What to do when parents ignore you/themselves?
Live, live well, forgive them, if you can.
One day they may know what they said “no” to.


I flip
pinwheel flip over crimson black sticky fake leather armchairs
Superchica flip onto the badass woven gold and ebony weave sofa
flip, flip, flip ‘til the sofa frame cracks and sinks softer
cartwheel on orange shag protected by clear plastic runner
raise my skinny arms high like an Eastern European pixie, pose in my swimsuit, freak Papi out at dinner time with my spazmotic agility so he makes flipping illegal

NOwhere to flip
so I wait outside
outside Mami’s door as she pretends to listen to Pedro Infante while crying, ear pressed against Carlos’ door and hearing Devo sing, “Boy, am I tired!” inside Luis’ door, peeking at gross porno and weed, en el cuarto de Tía, stealing make-up, hoping she’ll notice me, waiting by the front door for Papi to come home from a conference, ready to perform my latest play or song or puppet show just for him

but I don’t got daddy issues
I got freak issues
I want to explode the doors and walls, paint the house the color of the bloated seaweed woman, lime green, black, orange, silver, purple and blue, I want noise, loud and distorted, Machito, Circle Jerks, Black Sabbath, and Leontyne Price,flipping over and over and over, making the house swirl into stars and foam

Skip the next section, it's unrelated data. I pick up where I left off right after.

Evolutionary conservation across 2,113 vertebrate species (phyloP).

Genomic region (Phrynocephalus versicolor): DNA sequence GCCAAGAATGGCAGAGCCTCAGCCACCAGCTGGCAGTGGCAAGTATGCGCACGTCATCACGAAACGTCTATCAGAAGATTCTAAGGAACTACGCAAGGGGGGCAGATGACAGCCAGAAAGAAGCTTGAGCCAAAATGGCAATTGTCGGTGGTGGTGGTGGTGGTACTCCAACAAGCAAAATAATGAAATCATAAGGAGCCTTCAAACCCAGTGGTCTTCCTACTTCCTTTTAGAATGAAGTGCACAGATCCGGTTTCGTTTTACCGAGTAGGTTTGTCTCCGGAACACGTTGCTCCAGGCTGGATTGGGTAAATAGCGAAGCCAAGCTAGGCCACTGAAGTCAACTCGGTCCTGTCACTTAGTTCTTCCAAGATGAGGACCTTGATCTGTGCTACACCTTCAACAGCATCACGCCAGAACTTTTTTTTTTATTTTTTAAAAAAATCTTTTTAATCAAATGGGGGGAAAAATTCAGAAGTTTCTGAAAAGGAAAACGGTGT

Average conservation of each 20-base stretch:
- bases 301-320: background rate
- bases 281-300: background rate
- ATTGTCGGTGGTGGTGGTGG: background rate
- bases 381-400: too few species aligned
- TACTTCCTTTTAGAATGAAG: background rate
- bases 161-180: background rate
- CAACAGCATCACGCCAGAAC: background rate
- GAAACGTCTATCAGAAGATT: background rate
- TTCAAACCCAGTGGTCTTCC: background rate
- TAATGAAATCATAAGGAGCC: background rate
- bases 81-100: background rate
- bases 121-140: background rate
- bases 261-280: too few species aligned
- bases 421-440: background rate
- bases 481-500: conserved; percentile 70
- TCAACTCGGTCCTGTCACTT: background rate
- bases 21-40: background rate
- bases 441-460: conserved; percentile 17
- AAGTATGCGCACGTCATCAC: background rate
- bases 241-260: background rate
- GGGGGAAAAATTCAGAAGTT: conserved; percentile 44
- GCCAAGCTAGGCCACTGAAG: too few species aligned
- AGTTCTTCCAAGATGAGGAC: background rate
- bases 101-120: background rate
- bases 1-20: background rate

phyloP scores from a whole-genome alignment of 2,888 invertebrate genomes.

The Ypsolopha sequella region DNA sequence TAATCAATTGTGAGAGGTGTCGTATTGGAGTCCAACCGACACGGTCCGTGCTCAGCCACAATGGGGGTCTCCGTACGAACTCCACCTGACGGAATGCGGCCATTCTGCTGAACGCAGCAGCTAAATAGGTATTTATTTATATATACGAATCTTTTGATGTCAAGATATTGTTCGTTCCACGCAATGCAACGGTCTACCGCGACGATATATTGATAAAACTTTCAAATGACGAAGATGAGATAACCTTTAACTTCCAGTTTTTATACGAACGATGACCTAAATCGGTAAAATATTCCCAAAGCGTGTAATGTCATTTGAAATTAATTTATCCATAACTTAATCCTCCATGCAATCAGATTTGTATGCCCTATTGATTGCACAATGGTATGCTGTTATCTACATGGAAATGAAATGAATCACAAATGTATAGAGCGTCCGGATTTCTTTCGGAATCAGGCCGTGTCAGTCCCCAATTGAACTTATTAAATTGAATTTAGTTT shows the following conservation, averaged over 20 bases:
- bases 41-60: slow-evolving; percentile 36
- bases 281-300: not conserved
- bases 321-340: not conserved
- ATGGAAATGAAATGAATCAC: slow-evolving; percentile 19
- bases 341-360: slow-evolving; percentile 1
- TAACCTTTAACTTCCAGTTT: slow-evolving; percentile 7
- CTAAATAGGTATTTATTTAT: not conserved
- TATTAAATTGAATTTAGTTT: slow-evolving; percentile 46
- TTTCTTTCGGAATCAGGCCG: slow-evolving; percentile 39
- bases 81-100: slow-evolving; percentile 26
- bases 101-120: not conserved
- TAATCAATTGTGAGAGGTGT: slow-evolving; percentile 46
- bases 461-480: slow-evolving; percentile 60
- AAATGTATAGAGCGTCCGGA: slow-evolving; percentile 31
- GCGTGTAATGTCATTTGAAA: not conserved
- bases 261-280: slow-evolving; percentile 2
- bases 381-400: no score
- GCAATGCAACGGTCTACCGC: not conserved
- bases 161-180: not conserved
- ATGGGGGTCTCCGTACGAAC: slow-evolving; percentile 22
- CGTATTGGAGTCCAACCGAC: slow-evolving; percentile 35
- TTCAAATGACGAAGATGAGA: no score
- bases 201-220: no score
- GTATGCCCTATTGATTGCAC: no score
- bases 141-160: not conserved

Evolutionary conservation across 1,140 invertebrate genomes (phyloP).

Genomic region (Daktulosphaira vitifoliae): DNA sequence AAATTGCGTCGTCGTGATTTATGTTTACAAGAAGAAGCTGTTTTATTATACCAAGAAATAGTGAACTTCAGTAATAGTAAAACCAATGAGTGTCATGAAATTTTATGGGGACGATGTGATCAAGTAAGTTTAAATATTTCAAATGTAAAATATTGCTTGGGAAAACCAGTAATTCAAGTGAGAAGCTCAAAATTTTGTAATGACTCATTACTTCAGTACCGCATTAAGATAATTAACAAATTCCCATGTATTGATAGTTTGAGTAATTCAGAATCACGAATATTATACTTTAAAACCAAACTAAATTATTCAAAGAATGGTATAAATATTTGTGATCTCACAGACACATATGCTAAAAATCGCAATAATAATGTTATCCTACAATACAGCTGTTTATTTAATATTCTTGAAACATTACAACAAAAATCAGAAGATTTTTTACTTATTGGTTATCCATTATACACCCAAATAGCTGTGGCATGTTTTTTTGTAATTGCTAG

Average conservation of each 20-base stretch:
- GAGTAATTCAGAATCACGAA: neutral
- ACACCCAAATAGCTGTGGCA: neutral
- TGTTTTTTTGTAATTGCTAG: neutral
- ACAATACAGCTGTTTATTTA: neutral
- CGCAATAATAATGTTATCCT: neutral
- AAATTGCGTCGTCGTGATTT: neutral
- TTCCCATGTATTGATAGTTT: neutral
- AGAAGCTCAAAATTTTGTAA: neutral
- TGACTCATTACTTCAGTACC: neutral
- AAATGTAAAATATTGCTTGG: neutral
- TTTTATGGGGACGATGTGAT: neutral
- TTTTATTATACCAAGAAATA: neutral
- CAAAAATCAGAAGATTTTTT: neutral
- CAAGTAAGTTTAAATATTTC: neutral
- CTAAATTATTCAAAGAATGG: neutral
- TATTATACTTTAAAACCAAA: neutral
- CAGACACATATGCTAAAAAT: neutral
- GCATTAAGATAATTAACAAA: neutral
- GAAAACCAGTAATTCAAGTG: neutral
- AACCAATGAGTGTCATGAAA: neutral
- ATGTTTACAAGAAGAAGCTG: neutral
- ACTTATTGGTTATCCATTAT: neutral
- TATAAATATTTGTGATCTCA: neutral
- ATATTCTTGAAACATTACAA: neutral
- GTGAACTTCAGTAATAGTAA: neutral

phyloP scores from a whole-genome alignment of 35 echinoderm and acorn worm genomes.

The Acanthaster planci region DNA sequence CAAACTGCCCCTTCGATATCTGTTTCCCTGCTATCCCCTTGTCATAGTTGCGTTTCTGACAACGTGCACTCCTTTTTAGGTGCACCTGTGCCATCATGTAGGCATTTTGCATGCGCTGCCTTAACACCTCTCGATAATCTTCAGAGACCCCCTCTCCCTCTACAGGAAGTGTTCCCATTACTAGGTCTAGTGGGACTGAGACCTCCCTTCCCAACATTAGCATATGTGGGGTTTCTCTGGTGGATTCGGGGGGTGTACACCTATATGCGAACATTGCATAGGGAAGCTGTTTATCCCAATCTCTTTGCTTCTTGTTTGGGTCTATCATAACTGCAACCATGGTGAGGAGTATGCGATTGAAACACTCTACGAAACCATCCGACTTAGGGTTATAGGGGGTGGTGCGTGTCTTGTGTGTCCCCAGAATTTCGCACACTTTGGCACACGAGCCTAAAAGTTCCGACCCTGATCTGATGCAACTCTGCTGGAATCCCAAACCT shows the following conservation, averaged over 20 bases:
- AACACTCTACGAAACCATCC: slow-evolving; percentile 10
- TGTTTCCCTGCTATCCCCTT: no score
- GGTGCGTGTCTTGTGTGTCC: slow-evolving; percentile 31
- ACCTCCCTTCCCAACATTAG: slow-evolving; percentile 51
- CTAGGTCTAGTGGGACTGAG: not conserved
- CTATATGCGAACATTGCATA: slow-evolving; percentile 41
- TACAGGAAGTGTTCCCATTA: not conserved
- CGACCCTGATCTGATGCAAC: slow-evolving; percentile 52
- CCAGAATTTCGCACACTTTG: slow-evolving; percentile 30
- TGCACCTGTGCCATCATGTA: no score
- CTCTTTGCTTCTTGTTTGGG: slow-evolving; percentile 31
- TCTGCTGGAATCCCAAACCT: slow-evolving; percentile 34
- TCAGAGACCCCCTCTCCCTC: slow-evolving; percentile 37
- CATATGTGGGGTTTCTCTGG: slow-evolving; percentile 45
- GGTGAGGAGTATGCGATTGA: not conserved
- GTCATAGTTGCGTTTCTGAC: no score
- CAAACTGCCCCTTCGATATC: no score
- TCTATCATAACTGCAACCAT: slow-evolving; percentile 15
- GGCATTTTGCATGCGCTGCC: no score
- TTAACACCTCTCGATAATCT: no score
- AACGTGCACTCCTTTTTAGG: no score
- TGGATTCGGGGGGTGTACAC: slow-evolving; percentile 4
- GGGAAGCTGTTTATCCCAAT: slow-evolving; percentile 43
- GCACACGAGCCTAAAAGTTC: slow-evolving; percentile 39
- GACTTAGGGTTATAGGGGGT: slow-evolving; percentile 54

flipping is damn illegal, though
so I go
black booted pixie stomping onto buses where mangy men who have been thrown out the house give her wishful money, pull their pants down in public and watch as she leaves them pathetic

spiky shy girl wondering where her freakflipland is, and maybe it’s the concert with all the lookalikes, or maybe it’s the club with all the sweeeet music, and maybe it’s the Keith Haring wall she jacks even though her teacher told her not to go, and maybe it’s the boy who takes her into the forest preserve the boy who she can’t even be brave enough to talk to, and maybe it’s the paint and markers she can only buy with saved lunch money, or blue blue blue windows in the red room at the museum that ignores her, and maybe there’s a door somewhere that tears open into a furry place of teeth and nails and sugar that sounds like the moment when her leg moves at exactly the same time the record spins into a new beat and she is liquid music and strobe light and vibration and flips and flips and flips and there is nothing illegal about it and she is right to search for this door

This is what she does
This is what I did
This is what I do
I look for doors

Wednesday, April 28, 2010

Why God Drops Us Out of Windows

so we splat, of course
our body must seep back into earth
twist into mud and burn
turn towards the center molten
revisit the core

sirens wind our minds stupid
others invade, destroy imagination with
twinkling diamond promises and caviar
tunnels winding into shallow waters
restricting rooms
reviled networking

so we spar for cubicles
outside outsourced outwitted outlying
twittering fools fiending for dream
tongues to give voice to
revisionist programming
rivers sonic streaming

see we must splat, set a new course
our body must break, shock
twinge and shake convulse froth
tense into nothing shadow light